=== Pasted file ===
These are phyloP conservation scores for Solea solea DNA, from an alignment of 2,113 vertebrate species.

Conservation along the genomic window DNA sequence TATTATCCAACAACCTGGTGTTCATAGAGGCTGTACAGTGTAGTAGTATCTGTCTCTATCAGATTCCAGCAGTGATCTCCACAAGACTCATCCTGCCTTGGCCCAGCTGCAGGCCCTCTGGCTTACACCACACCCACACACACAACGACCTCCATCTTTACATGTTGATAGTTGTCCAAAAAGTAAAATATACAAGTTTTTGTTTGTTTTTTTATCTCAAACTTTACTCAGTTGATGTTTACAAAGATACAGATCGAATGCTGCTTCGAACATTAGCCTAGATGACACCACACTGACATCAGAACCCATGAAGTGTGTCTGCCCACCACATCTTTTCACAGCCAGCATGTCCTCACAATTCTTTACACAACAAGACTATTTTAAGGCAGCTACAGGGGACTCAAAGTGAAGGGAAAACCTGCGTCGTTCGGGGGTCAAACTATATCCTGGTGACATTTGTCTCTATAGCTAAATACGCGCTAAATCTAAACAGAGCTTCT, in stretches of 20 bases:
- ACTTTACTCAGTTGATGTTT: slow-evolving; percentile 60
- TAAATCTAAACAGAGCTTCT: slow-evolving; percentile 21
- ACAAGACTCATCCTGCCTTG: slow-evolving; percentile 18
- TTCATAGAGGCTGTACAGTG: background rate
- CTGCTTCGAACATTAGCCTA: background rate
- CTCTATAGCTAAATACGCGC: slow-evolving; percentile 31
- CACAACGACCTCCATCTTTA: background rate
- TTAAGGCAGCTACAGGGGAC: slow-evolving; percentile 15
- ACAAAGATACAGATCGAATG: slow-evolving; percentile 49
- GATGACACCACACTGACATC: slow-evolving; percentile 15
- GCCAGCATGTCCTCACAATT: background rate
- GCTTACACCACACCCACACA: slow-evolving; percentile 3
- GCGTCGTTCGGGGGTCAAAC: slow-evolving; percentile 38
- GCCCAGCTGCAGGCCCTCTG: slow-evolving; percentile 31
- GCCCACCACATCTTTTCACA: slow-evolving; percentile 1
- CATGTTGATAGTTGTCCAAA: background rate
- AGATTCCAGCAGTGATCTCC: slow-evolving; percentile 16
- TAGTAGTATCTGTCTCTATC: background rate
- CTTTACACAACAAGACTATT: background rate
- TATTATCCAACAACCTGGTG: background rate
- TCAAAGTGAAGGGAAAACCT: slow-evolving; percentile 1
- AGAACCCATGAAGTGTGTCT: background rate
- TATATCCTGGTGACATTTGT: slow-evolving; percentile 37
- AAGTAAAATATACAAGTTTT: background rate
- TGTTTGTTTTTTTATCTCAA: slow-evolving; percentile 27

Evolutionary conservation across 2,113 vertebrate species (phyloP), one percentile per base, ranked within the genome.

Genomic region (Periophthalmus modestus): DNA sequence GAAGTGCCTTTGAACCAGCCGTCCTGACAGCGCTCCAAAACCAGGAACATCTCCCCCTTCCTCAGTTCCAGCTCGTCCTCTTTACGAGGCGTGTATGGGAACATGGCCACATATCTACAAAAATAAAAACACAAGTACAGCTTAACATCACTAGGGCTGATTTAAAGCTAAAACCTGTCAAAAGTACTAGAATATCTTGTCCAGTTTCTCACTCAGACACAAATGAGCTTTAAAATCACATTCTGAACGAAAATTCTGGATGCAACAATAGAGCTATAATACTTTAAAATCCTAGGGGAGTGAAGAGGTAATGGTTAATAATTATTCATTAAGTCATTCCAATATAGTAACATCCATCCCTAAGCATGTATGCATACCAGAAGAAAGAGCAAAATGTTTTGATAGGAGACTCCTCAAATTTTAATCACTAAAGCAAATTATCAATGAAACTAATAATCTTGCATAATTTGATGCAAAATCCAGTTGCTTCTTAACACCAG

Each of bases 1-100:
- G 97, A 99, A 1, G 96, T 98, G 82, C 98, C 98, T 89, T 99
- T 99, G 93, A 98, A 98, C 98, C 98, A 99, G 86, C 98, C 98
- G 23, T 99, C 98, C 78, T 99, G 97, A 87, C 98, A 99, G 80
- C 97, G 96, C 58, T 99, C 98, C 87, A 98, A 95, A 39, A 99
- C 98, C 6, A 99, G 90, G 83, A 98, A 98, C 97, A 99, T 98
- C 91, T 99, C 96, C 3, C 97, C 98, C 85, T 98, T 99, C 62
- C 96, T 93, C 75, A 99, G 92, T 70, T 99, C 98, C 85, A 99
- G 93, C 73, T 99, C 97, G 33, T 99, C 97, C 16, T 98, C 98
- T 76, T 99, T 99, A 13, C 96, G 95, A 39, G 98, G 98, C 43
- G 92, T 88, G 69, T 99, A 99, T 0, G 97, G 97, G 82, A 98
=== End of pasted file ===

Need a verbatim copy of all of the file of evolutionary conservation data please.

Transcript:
These are phyloP conservation scores for Solea solea DNA, from an alignment of 2,113 vertebrate species.

Conservation along the genomic window DNA sequence TATTATCCAACAACCTGGTGTTCATAGAGGCTGTACAGTGTAGTAGTATCTGTCTCTATCAGATTCCAGCAGTGATCTCCACAAGACTCATCCTGCCTTGGCCCAGCTGCAGGCCCTCTGGCTTACACCACACCCACACACACAACGACCTCCATCTTTACATGTTGATAGTTGTCCAAAAAGTAAAATATACAAGTTTTTGTTTGTTTTTTTATCTCAAACTTTACTCAGTTGATGTTTACAAAGATACAGATCGAATGCTGCTTCGAACATTAGCCTAGATGACACCACACTGACATCAGAACCCATGAAGTGTGTCTGCCCACCACATCTTTTCACAGCCAGCATGTCCTCACAATTCTTTACACAACAAGACTATTTTAAGGCAGCTACAGGGGACTCAAAGTGAAGGGAAAACCTGCGTCGTTCGGGGGTCAAACTATATCCTGGTGACATTTGTCTCTATAGCTAAATACGCGCTAAATCTAAACAGAGCTTCT, in stretches of 20 bases:
- ACTTTACTCAGTTGATGTTT: slow-evolving; percentile 60
- TAAATCTAAACAGAGCTTCT: slow-evolving; percentile 21
- ACAAGACTCATCCTGCCTTG: slow-evolving; percentile 18
- TTCATAGAGGCTGTACAGTG: background rate
- CTGCTTCGAACATTAGCCTA: background rate
- CTCTATAGCTAAATACGCGC: slow-evolving; percentile 31
- CACAACGACCTCCATCTTTA: background rate
- TTAAGGCAGCTACAGGGGAC: slow-evolving; percentile 15
- ACAAAGATACAGATCGAATG: slow-evolving; percentile 49
- GATGACACCACACTGACATC: slow-evolving; percentile 15
- GCCAGCATGTCCTCACAATT: background rate
- GCTTACACCACACCCACACA: slow-evolving; percentile 3
- GCGTCGTTCGGGGGTCAAAC: slow-evolving; percentile 38
- GCCCAGCTGCAGGCCCTCTG: slow-evolving; percentile 31
- GCCCACCACATCTTTTCACA: slow-evolving; percentile 1
- CATGTTGATAGTTGTCCAAA: background rate
- AGATTCCAGCAGTGATCTCC: slow-evolving; percentile 16
- TAGTAGTATCTGTCTCTATC: background rate
- CTTTACACAACAAGACTATT: background rate
- TATTATCCAACAACCTGGTG: background rate
- TCAAAGTGAAGGGAAAACCT: slow-evolving; percentile 1
- AGAACCCATGAAGTGTGTCT: background rate
- TATATCCTGGTGACATTTGT: slow-evolving; percentile 37
- AAGTAAAATATACAAGTTTT: background rate
- TGTTTGTTTTTTTATCTCAA: slow-evolving; percentile 27

Evolutionary conservation across 2,113 vertebrate species (phyloP), one percentile per base, ranked within the genome.

Genomic region (Periophthalmus modestus): DNA sequence GAAGTGCCTTTGAACCAGCCGTCCTGACAGCGCTCCAAAACCAGGAACATCTCCCCCTTCCTCAGTTCCAGCTCGTCCTCTTTACGAGGCGTGTATGGGAACATGGCCACATATCTACAAAAATAAAAACACAAGTACAGCTTAACATCACTAGGGCTGATTTAAAGCTAAAACCTGTCAAAAGTACTAGAATATCTTGTCCAGTTTCTCACTCAGACACAAATGAGCTTTAAAATCACATTCTGAACGAAAATTCTGGATGCAACAATAGAGCTATAATACTTTAAAATCCTAGGGGAGTGAAGAGGTAATGGTTAATAATTATTCATTAAGTCATTCCAATATAGTAACATCCATCCCTAAGCATGTATGCATACCAGAAGAAAGAGCAAAATGTTTTGATAGGAGACTCCTCAAATTTTAATCACTAAAGCAAATTATCAATGAAACTAATAATCTTGCATAATTTGATGCAAAATCCAGTTGCTTCTTAACACCAG

Each of bases 1-100:
- G 97, A 99, A 1, G 96, T 98, G 82, C 98, C 98, T 89, T 99
- T 99, G 93, A 98, A 98, C 98, C 98, A 99, G 86, C 98, C 98
- G 23, T 99, C 98, C 78, T 99, G 97, A 87, C 98, A 99, G 80
- C 97, G 96, C 58, T 99, C 98, C 87, A 98, A 95, A 39, A 99
- C 98, C 6, A 99, G 90, G 83, A 98, A 98, C 97, A 99, T 98
- C 91, T 99, C 96, C 3, C 97, C 98, C 85, T 98, T 99, C 62
- C 96, T 93, C 75, A 99, G 92, T 70, T 99, C 98, C 85, A 99
- G 93, C 73, T 99, C 97, G 33, T 99, C 97, C 16, T 98, C 98
- T 76, T 99, T 99, A 13, C 96, G 95, A 39, G 98, G 98, C 43
- G 92, T 88, G 69, T 99, A 99, T 0, G 97, G 97, G 82, A 98